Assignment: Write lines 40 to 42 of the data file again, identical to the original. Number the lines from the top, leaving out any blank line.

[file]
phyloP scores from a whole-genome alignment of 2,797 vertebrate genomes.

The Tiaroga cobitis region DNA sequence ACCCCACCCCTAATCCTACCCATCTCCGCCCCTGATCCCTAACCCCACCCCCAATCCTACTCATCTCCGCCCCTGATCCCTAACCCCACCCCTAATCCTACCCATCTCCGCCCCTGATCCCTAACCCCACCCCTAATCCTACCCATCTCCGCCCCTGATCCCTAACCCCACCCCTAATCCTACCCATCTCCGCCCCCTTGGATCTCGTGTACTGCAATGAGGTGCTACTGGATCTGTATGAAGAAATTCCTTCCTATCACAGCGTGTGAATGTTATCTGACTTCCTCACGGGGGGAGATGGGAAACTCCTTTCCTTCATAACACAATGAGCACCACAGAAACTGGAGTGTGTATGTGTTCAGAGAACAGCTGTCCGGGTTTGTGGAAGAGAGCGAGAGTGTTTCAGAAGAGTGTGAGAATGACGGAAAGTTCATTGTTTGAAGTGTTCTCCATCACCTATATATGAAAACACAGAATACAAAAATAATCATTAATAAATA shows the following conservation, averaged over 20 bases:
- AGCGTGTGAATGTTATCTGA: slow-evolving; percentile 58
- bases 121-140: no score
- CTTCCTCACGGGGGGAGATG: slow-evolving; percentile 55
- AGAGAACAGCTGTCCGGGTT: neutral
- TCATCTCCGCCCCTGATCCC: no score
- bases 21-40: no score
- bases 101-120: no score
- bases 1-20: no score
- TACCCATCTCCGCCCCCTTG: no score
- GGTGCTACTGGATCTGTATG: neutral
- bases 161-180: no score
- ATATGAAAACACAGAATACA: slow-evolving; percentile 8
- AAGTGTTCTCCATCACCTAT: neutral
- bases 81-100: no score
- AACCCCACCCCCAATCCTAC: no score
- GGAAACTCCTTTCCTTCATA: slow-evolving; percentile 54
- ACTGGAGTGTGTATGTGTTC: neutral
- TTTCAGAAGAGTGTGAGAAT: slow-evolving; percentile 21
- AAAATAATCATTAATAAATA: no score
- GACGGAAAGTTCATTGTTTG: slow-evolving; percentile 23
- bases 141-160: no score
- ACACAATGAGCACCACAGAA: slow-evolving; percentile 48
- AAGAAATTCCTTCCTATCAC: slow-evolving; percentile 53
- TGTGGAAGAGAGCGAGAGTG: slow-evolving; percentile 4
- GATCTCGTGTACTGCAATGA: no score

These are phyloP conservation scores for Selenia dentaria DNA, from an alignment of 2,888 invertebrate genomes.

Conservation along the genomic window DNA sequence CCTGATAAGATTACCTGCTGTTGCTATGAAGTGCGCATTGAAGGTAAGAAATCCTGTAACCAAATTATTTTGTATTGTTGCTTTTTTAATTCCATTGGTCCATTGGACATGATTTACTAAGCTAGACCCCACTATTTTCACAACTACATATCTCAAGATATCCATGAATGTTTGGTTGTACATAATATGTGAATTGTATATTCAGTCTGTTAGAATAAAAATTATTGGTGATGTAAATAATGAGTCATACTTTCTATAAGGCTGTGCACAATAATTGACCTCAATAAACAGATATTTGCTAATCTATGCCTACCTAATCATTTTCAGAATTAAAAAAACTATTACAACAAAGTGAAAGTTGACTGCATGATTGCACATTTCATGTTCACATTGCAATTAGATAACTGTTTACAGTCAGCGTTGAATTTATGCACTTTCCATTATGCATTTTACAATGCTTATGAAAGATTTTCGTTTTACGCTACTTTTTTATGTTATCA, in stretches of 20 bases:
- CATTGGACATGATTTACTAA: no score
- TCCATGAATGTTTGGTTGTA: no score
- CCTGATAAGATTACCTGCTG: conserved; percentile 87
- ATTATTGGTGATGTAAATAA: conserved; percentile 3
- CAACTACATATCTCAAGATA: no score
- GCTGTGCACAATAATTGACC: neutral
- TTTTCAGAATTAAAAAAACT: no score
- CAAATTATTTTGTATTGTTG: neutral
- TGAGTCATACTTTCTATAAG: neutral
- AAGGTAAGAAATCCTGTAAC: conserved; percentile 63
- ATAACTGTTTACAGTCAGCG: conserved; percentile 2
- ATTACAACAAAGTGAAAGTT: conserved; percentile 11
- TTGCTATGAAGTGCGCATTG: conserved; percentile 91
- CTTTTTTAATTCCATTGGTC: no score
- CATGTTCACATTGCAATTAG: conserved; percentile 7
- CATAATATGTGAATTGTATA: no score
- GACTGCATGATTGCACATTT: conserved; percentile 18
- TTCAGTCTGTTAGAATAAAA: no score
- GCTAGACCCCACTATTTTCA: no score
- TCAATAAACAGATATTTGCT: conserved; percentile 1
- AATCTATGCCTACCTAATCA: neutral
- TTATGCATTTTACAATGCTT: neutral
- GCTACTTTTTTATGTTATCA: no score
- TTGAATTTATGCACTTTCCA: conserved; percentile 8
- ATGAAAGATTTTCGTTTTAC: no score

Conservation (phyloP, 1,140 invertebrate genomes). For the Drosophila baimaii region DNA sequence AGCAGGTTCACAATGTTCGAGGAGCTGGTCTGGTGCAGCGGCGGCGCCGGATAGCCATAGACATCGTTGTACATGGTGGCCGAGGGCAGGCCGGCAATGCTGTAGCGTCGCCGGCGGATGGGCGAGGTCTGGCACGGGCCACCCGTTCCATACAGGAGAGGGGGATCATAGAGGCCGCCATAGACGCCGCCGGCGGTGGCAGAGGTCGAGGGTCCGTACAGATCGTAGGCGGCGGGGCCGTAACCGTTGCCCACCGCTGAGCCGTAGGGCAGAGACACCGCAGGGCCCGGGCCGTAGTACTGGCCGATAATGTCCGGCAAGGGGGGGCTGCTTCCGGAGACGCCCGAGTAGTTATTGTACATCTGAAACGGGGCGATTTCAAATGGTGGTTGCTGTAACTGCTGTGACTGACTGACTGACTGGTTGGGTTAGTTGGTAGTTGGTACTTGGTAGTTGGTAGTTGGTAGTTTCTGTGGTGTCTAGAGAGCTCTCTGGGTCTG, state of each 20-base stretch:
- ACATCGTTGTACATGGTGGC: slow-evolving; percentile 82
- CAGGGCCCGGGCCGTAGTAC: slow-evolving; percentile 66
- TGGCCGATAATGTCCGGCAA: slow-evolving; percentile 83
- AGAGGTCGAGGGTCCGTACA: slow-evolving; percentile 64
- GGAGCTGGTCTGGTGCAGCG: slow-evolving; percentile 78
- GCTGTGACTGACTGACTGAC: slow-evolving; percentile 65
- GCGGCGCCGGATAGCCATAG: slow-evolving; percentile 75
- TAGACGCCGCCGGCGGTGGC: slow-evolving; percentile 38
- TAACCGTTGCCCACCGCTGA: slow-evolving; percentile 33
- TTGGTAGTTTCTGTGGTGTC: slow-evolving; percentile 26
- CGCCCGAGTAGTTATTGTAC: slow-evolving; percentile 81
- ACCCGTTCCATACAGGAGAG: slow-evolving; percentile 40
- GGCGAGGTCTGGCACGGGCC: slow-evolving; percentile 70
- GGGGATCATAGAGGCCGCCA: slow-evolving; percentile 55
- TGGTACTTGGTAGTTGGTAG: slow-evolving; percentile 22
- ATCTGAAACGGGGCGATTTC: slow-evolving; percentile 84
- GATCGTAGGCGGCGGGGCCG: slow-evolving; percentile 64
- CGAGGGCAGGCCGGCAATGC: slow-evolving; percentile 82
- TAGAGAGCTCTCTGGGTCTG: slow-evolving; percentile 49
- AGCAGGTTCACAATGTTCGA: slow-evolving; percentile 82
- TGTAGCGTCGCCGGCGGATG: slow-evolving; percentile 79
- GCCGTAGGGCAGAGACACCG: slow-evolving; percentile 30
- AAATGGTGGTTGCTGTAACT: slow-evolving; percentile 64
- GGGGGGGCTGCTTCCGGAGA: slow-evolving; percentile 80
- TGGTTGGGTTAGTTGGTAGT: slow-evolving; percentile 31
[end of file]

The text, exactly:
- ATAACTGTTTACAGTCAGCG: conserved; percentile 2
- ATTACAACAAAGTGAAAGTT: conserved; percentile 11
- TTGCTATGAAGTGCGCATTG: conserved; percentile 91